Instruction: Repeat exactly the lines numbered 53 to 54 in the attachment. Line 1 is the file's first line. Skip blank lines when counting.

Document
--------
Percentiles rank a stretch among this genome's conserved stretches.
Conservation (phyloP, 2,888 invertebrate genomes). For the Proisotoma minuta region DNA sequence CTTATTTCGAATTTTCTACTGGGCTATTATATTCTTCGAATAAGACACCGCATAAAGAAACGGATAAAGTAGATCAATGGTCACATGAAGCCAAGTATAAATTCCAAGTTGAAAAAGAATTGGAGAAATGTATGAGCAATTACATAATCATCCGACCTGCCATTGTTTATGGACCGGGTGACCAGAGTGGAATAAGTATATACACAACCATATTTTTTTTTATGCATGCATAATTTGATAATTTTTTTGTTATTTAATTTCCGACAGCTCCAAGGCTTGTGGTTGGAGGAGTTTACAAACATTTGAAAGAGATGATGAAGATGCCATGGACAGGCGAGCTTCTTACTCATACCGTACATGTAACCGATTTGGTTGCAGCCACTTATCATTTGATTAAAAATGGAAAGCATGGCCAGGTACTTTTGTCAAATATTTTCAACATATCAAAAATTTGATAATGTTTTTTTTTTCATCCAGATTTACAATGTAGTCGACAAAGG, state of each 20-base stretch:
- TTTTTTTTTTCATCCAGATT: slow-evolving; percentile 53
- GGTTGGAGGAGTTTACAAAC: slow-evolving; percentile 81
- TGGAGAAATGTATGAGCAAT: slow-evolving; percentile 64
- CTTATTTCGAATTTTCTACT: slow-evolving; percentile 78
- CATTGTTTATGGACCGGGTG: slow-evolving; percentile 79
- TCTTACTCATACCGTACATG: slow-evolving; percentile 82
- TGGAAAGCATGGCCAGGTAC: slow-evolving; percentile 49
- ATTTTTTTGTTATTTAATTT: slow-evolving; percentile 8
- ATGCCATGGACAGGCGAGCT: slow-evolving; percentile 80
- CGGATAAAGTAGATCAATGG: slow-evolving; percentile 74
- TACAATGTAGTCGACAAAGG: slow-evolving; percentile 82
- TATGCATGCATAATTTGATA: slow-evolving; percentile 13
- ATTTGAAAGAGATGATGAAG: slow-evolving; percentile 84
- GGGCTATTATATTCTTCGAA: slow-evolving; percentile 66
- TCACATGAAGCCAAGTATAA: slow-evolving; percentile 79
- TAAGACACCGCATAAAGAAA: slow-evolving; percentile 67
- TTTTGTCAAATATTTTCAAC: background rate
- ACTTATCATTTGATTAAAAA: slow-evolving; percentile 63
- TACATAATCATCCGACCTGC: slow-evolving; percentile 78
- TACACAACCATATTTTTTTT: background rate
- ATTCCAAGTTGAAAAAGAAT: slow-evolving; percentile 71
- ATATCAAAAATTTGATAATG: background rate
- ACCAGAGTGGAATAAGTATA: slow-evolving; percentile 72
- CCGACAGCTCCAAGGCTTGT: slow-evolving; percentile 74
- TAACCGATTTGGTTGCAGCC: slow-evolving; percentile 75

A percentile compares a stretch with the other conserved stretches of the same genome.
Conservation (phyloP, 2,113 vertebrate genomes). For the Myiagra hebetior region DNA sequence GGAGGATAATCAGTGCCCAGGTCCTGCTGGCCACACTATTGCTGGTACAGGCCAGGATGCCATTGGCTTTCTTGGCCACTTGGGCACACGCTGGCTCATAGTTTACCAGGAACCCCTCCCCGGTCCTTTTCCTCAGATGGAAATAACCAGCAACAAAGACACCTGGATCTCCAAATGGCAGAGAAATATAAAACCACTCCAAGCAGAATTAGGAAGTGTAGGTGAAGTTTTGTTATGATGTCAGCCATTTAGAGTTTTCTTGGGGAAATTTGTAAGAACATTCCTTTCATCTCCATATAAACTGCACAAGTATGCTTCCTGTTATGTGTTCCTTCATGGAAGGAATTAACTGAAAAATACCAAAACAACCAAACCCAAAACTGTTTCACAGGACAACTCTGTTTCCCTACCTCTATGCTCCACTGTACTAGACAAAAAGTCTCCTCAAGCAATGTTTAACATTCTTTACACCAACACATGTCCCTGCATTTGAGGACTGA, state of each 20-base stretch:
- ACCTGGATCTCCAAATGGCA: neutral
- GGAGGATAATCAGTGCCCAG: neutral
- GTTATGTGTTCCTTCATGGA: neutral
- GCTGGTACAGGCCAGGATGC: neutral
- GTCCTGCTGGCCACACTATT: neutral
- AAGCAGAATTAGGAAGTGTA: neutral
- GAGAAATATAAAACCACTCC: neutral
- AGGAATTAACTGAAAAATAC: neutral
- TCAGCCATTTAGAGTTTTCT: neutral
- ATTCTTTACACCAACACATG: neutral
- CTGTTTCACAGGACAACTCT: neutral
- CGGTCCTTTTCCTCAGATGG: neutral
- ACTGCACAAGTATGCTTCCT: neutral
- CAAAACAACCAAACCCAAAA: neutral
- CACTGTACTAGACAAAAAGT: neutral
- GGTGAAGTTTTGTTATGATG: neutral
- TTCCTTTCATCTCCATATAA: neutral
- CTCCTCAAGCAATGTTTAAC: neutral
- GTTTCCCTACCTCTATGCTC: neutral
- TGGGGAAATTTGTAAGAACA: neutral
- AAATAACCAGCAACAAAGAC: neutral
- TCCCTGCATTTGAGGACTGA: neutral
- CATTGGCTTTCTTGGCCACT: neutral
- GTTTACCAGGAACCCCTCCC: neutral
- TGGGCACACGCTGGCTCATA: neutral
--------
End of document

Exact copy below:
- GTTTACCAGGAACCCCTCCC: neutral
- TGGGCACACGCTGGCTCATA: neutral